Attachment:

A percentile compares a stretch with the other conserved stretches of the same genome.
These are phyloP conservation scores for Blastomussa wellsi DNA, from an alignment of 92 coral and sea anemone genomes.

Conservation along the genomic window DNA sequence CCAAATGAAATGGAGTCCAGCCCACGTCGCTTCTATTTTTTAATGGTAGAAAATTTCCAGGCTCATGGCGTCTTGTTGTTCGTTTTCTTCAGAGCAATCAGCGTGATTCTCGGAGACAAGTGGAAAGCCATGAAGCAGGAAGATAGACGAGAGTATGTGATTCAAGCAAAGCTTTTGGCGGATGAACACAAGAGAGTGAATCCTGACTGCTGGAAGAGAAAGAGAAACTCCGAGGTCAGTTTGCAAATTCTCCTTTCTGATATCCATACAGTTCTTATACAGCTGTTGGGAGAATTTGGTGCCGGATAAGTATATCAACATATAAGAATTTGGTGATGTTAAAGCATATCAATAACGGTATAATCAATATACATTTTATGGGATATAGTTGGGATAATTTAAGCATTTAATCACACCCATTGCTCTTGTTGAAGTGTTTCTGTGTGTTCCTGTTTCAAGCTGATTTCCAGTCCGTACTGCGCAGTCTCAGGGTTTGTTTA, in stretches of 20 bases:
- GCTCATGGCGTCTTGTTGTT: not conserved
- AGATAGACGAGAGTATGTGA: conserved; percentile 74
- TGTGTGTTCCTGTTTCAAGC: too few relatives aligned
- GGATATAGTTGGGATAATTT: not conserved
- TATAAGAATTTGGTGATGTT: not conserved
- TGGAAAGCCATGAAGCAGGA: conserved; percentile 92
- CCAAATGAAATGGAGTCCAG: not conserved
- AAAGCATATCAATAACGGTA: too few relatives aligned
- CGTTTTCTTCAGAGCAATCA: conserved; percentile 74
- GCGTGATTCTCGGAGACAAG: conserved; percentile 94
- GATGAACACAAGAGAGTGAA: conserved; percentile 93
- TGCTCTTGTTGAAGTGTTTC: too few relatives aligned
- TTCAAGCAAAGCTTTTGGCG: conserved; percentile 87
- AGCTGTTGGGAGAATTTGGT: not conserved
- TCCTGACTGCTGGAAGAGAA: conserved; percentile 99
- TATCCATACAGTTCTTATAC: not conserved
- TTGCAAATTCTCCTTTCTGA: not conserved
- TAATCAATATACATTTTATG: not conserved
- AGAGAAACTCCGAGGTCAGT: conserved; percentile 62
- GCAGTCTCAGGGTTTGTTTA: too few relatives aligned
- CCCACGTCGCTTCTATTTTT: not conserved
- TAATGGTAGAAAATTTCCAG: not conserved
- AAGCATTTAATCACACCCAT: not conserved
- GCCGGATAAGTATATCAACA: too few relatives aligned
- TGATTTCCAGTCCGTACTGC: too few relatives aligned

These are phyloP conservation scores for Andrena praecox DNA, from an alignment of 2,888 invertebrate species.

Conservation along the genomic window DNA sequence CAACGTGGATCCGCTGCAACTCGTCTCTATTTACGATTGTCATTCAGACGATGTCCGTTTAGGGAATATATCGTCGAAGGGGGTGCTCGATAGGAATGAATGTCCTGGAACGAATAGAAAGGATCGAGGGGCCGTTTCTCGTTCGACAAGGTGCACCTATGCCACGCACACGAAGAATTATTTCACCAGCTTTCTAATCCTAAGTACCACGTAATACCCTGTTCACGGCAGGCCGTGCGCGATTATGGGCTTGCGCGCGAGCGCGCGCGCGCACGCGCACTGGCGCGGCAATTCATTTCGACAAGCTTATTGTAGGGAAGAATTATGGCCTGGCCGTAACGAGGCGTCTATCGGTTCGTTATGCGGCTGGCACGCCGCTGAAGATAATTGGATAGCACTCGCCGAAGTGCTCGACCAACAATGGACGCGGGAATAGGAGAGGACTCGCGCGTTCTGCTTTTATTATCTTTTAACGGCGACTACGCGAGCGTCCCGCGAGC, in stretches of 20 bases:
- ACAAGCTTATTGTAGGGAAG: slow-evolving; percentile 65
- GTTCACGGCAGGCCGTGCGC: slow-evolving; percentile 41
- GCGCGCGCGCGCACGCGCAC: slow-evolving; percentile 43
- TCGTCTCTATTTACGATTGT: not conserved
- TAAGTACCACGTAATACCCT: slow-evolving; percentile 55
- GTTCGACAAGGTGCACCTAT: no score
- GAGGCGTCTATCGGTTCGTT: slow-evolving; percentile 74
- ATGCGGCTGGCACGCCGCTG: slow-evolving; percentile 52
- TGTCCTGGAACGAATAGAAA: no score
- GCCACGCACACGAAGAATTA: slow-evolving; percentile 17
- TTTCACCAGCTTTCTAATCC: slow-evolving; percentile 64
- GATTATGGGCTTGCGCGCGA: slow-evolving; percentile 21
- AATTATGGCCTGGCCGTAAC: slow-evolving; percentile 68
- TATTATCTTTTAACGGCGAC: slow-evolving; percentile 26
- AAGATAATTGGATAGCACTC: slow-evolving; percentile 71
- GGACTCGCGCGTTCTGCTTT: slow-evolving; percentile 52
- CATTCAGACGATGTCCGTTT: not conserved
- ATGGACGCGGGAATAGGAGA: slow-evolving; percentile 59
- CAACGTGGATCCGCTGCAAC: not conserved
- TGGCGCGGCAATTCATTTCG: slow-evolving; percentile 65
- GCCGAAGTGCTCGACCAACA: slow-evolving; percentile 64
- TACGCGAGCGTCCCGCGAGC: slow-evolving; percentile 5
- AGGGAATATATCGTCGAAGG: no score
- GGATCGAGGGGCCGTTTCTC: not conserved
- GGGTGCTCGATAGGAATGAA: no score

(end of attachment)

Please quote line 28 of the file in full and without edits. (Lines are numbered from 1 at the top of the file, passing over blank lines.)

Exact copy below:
- TGATTTCCAGTCCGTACTGC: too few relatives aligned